- 1Dominique Quéro, ‘Les théâtres de société de la duchesse du Maine‘, Les Plaisirs de l’Arsenal. Poésie, musique, danse et érudition au XVIIe et au XVIIIe siècle (Paris: Garnier, 2018), p. 394. Quéro borrowed the expression from a comedy by Paradis de Moncrif entitled Les Abdérites, in which the characters play with frenzy.
- 2Marie-Emmanuelle Plagnol-Diéval, Le théâtre de société, un autre théâtre ? (Paris: Champion, 2003), p. 11.
- 3Voltaire’s letter to the d’Argentals, 8 March , D10366: ‘But what to do with three hundred people standing outside in the snow at midnight after the end of a show? Why, we invited them all to supper, and then we bid them all to dance. It was an entirely well-turned affair (une fête assez bien troussée).’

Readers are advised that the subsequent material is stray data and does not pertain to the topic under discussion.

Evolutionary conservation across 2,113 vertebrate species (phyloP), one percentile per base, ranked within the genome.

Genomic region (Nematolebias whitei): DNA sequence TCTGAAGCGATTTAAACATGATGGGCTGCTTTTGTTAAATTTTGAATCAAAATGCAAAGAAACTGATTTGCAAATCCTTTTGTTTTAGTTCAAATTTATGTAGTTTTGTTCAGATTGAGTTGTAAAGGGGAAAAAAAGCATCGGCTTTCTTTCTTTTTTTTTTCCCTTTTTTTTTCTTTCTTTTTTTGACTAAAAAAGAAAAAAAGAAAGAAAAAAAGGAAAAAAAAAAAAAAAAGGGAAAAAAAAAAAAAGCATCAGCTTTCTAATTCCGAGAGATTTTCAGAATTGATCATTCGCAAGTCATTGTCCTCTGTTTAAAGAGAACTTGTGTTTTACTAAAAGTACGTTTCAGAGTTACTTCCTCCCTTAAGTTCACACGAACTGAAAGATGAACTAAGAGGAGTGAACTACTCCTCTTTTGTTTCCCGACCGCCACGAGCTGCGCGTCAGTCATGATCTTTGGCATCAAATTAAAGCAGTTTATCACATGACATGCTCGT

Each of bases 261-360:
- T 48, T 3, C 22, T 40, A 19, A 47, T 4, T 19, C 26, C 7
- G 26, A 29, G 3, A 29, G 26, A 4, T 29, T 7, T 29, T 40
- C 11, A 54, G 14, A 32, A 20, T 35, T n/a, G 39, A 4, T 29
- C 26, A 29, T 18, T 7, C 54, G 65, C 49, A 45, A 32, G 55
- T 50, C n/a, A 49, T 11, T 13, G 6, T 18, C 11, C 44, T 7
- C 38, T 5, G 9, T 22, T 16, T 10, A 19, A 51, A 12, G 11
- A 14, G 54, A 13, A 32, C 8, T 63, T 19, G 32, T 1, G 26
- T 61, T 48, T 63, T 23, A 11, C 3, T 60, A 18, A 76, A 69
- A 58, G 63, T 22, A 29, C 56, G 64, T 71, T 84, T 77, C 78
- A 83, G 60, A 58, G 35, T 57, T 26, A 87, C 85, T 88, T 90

- 4Fréron to d’Hemery, 12 October 1753, cited in Jennifer Ruimi, La Parade de société, une forme dramatique oubliée (Paris: Champion, 2015), p. 519.
What mattered most was the idea of community: the sharing of tears and laughter where, for the length of a performance, all social differences were abolished. The duchess du Maine, the duc d’Orleans, the marquise Émilie Du Châtelet, and the comte de Clermont, to name but a few, all played roles that did not perhaps befit their stations, but they did so with a liberty that surprised and sometimes even embarrassed their spectators5 Yet this apparent equality was ephemeral, lasting only as long as the performance. In theatrical societies, social hierarchy otherwise remained firmly established. Songwriter Charles Collé complained that nobles sometimes had writers create plays for which they took credit; in his mémoires, he describes how the nobles in question regarded those who provided them with such entertainment with contempt. This is a far cry from a world united around theatre in fellowship and joy.